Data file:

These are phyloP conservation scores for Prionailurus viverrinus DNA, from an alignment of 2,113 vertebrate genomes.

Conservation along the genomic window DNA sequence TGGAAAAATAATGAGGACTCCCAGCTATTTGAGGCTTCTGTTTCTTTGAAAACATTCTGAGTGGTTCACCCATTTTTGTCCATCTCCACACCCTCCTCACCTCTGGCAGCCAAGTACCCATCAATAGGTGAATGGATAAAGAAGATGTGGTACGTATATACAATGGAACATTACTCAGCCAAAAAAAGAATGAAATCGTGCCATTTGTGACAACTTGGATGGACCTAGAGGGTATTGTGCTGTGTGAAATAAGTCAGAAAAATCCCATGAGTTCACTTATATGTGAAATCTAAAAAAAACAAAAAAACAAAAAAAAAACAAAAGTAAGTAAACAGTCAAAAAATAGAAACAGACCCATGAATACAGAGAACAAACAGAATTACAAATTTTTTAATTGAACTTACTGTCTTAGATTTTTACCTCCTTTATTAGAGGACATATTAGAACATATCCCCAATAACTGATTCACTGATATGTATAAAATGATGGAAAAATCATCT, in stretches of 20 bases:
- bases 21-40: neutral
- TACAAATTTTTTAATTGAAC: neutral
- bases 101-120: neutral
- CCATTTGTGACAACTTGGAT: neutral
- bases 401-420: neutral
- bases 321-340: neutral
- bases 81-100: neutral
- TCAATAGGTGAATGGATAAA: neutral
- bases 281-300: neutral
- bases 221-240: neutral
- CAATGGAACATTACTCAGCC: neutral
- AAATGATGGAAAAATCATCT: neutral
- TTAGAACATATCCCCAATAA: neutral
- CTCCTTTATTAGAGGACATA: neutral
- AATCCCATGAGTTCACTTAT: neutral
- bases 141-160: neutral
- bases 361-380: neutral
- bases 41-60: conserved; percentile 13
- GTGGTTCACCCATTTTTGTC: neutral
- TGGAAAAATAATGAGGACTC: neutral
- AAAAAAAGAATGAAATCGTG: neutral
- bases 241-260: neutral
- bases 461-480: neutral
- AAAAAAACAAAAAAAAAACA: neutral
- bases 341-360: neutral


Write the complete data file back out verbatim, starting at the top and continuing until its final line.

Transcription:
These are phyloP conservation scores for Prionailurus viverrinus DNA, from an alignment of 2,113 vertebrate genomes.

Conservation along the genomic window DNA sequence TGGAAAAATAATGAGGACTCCCAGCTATTTGAGGCTTCTGTTTCTTTGAAAACATTCTGAGTGGTTCACCCATTTTTGTCCATCTCCACACCCTCCTCACCTCTGGCAGCCAAGTACCCATCAATAGGTGAATGGATAAAGAAGATGTGGTACGTATATACAATGGAACATTACTCAGCCAAAAAAAGAATGAAATCGTGCCATTTGTGACAACTTGGATGGACCTAGAGGGTATTGTGCTGTGTGAAATAAGTCAGAAAAATCCCATGAGTTCACTTATATGTGAAATCTAAAAAAAACAAAAAAACAAAAAAAAAACAAAAGTAAGTAAACAGTCAAAAAATAGAAACAGACCCATGAATACAGAGAACAAACAGAATTACAAATTTTTTAATTGAACTTACTGTCTTAGATTTTTACCTCCTTTATTAGAGGACATATTAGAACATATCCCCAATAACTGATTCACTGATATGTATAAAATGATGGAAAAATCATCT, in stretches of 20 bases:
- bases 21-40: neutral
- TACAAATTTTTTAATTGAAC: neutral
- bases 101-120: neutral
- CCATTTGTGACAACTTGGAT: neutral
- bases 401-420: neutral
- bases 321-340: neutral
- bases 81-100: neutral
- TCAATAGGTGAATGGATAAA: neutral
- bases 281-300: neutral
- bases 221-240: neutral
- CAATGGAACATTACTCAGCC: neutral
- AAATGATGGAAAAATCATCT: neutral
- TTAGAACATATCCCCAATAA: neutral
- CTCCTTTATTAGAGGACATA: neutral
- AATCCCATGAGTTCACTTAT: neutral
- bases 141-160: neutral
- bases 361-380: neutral
- bases 41-60: conserved; percentile 13
- GTGGTTCACCCATTTTTGTC: neutral
- TGGAAAAATAATGAGGACTC: neutral
- AAAAAAAGAATGAAATCGTG: neutral
- bases 241-260: neutral
- bases 461-480: neutral
- AAAAAAACAAAAAAAAAACA: neutral
- bases 341-360: neutral